Case 2:21-cv-12265-LJM-EAS ECF No. 24, PageID.257 Filed 08/01/22 Page 7 of 15
convinced his landlord to change her mind, this does not show that Holland was
denied equal protection under the law. Holland has not plausibly shown that his
landlord’s private decision can be attributed to Fouts. Holland states that he “heard
the defendant saying nasty things about him on the phone, he was basically telling
the landlord to go after Plaintiffs.” (ECF No. 19, PageID.185.) Holland said he heard
these comments during a phone call that occurred before his landlord told him that
she had the mayor “take care” of the infestation issues. (Id.) But based on text
messages Holland submitted, his landlord said this statement in the same
conversation in which she told him she would let him out of the lease. (ECF No. 14,
PageID.131–133.) So if anything, the derogatory statements Holland allegedly heard
from Fouts had no impact on his landlord’s decision to let him out of the lease, as she
said she would let him out of the lease after Fouts allegedly told her to go after
Holland. In other words, the Court cannot infer that Fouts’ intervention had any
impact on the landlord’s decision to not allow Holland to break his lease.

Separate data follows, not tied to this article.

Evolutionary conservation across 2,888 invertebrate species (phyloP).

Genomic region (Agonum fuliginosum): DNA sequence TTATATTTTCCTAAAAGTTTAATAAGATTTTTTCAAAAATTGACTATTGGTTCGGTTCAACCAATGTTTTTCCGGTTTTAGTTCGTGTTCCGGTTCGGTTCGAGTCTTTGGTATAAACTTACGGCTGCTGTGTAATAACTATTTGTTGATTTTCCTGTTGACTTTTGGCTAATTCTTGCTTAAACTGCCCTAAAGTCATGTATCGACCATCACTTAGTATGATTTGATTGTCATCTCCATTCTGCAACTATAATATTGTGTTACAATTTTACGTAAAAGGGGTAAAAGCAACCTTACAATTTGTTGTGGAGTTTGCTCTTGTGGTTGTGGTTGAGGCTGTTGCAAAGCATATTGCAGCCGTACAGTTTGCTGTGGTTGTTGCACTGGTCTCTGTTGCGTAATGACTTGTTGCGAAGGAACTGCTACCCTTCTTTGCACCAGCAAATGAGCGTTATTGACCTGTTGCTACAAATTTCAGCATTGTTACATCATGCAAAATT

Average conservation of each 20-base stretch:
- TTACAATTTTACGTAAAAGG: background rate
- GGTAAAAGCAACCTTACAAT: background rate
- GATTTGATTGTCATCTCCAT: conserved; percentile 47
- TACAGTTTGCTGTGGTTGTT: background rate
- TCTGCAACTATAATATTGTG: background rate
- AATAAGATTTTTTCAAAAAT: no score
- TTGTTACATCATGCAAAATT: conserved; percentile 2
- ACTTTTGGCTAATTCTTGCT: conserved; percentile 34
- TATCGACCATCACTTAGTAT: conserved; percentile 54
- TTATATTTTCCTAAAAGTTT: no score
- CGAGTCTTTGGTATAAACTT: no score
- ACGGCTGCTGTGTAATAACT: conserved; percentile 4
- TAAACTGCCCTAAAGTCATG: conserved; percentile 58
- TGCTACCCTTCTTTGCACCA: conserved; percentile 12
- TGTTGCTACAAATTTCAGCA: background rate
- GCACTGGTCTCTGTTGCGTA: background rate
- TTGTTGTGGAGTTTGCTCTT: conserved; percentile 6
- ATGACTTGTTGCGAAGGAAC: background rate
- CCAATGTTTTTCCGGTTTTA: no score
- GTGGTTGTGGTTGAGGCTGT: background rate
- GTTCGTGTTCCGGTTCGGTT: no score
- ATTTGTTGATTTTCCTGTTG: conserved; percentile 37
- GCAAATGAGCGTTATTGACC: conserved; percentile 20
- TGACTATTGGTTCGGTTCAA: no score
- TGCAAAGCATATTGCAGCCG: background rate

And to the extent Holland’s claim against Fouts is about the city’s alleged
failure to resolve the infestation issue, it also fails as pled. Holland pleads no facts
linking Fouts’ actions to the city’s alleged inaction. He just states that “the city
stopped all inspections and canceled dates for inspections even after the government
shutdown ended, but they were able to show up and testify for the landlord, at the
defendant request, just not inspect the house[.]” (ECF No. 14, PageID.121.) Fouts
cannot be sued merely because he oversees the city department in charge of
inspecting rental properties. See Ashcroft v. Iqbal, 556 U.S. 662, 683 (2009). Instead,
Case 2:21-cv-12265-LJM-EAS ECF No. 24, PageID.258 Filed 08/01/22 Page 8 of 15
Holland must plead facts showing that Fouts took actions that prevented future
inspections from occurring because of Holland’s race and/or disability. Yet, all